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Love's Labour's Lost

Please see the bottom of the page for explanatory notes.

ACT I SCENE II The same. 
 Enter ARMADO and MOTH. 
ARMADO Boy, what sign is it when a man of great spirit 
 grows melancholy? 
MOTH A great sign, sir, that he will look sad. 
ARMADO Why, sadness is one and the self-same thing, dear imp.
MOTH No, no; O Lord, sir, no! 
ARMADO How canst thou part sadness and melancholy, my 
 tender juvenal? 
MOTH By a familiar demonstration of the working, my tough senior. 
ARMADO Why tough senior? why tough senior? 10
MOTH Why tender juvenal? why tender juvenal? 
ARMADO I spoke it, tender juvenal, as a congruent epitheton 
 appertaining to thy young days, which we may 
 nominate tender. 
MOTH And I, tough senior, as an appertinent title to your
 old time, which we may name tough. 
ARMADO Pretty and apt. 
MOTH How mean you, sir? I pretty, and my saying apt? or 
 I apt, and my saying pretty?  20
ARMADO Thou pretty, because little.
MOTH Little pretty, because little. Wherefore apt? 
ARMADO And therefore apt, because quick. 
MOTH Speak you this in my praise, master? 
ARMADO In thy condign praise. 
MOTH I will praise an eel with the same praise.

ARMADO What, that an eel is ingenious? 
MOTH That an eel is quick. 
ARMADO I do say thou art quick in answers: thou heatest my blood. 30
MOTH I am answered, sir. 
ARMADO I love not to be crossed.
MOTH [Aside.] He speaks the mere contrary; crosses love not him. 
ARMADO I have promised to study three years with the duke. 
MOTH You may do it in an hour, sir. 
ARMADO Impossible. 
MOTH How many is one thrice told? 
ARMADO I am ill at reckoning; it fitteth the spirit of a tapster. 40
MOTH You are a gentleman and a gamester, sir. 
ARMADO I confess both: they are both the varnish of a 
 complete man. 
MOTH Then, I am sure, you know how much the gross sum of 
 deuce-ace amounts to.
ARMADO It doth amount to one more than two. 
MOTH Which the base vulgar do call three. 
MOTH Why, sir, is this such a piece of study? Now here 
 is three studied, ere ye'll thrice wink: and how
 easy it is to put 'years' to the word 'three,' and 
 study three years in two words, the dancing horse 
 will tell you. 52
ARMADO A most fine figure! 
MOTH [Aside.] To prove you a cipher.
ARMADO I will hereupon confess I am in love: and as it is 
 base for a soldier to love, so am I in love with a 
 base wench. If drawing my sword against the humour 
 of affection would deliver me from the reprobate 
 thought of it, I would take Desire prisoner, and
 ransom him to any French courtier for a new-devised 
 courtesy. I think scorn to sigh: methinks I should 
 outswear Cupid. Comfort, me, boy: what great men 
 have been in love? 
MOTH Hercules, master. 63
ARMADO Most sweet Hercules! -- More authority, dear boy, name 
 more; and, sweet my child, let them be men of good 
 repute and carriage. 
MOTH Samson, master: he was a man of good carriage, great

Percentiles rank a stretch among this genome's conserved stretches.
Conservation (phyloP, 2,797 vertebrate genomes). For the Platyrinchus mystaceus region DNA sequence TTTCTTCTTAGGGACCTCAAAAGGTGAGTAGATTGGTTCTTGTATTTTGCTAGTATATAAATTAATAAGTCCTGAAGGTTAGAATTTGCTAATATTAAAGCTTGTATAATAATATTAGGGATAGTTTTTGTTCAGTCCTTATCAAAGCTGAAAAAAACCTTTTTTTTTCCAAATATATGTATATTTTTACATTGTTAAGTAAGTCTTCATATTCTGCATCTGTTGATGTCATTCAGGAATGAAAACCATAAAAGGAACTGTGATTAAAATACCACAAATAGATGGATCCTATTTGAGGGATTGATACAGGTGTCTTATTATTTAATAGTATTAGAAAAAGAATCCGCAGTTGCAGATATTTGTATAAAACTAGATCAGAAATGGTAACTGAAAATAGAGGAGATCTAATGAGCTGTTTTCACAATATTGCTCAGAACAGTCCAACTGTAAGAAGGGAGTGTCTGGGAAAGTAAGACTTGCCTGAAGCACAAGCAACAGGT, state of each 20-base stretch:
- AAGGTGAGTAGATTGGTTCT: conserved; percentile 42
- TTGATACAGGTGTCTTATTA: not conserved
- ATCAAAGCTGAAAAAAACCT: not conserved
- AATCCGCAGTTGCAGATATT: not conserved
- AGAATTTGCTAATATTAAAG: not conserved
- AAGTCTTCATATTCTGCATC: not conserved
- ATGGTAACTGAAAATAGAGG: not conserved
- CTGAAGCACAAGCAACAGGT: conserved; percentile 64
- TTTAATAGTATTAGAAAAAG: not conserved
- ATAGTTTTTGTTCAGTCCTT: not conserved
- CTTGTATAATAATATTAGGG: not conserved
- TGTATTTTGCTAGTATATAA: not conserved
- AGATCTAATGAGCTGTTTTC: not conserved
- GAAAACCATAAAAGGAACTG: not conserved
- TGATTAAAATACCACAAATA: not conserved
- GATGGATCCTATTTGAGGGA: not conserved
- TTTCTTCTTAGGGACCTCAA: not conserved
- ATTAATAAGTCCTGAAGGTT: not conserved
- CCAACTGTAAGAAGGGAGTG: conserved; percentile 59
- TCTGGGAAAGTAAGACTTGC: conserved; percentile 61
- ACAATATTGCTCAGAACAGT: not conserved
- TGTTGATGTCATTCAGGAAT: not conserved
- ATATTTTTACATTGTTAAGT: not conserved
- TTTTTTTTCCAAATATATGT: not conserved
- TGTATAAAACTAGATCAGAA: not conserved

carriage, for he carried the town-gates on his back
 like a porter: and he was in love. 69
ARMADO O well-knit Samson! strong-jointed Samson! I do 
 excel thee in my rapier as much as thou didst me in 
 carrying gates. I am in love too. Who was Samson's 
 love, my dear Moth?
MOTH A woman, master. 
ARMADO Of what complexion? 
MOTH Of all the four, or the three, or the two, or one of the four. 
ARMADO Tell me precisely of what complexion. 
MOTH Of the sea-water green, sir. 81
ARMADO Is that one of the four complexions? 
MOTH As I have read, sir; and the best of them too. 
ARMADO Green indeed is the colour of lovers; but to have a 
 love of that colour, methinks Samson had small reason 
 for it. He surely affected her for her wit.
MOTH It was so, sir; for she had a green wit. 
ARMADO My love is most immaculate white and red. 
MOTH Most maculate thoughts, master, are masked under 
 such colours. 
ARMADO Define, define, well-educated infant.
MOTH My father's wit and my mother's tongue, assist me! 
ARMADO Sweet invocation of a child; most pretty and 
 pathetical! 92
MOTH If she be made of white and red, 
 Her faults will ne'er be known,
 For blushing cheeks by faults are bred 
 And fears by pale white shown: 
 Then if she fear, or be to blame, 
 By this you shall not know, 
 For still her cheeks possess the same
 Which native she doth owe. 100
 A dangerous rhyme, master, against the reason of 
 white and red. 
ARMADO Is there not a ballad, boy, of the King and the Beggar? 
MOTH The world was very guilty of such a ballad some
 three ages since: but I think now 'tis not to be 
 found; or, if it were, it would neither serve for 
 the writing nor the tune. 
ARMADO I will have that subject newly writ o'er, that I may 
 example my digression by some mighty precedent.
 Boy, I do love that country girl that I took in the 
 park with the rational hind Costard: she deserves well. 111
MOTH [Aside.] To be whipped, -- and yet a better love han my master. 
 my master. 
ARMADO Sing, boy; my spirit grows heavy in love. 
MOTH And that's great marvel, loving a light wench.
ARMADO I say, sing. 
MOTH Forbear till this company be past. 
DULL Sir, the duke's pleasure is, that you keep Costard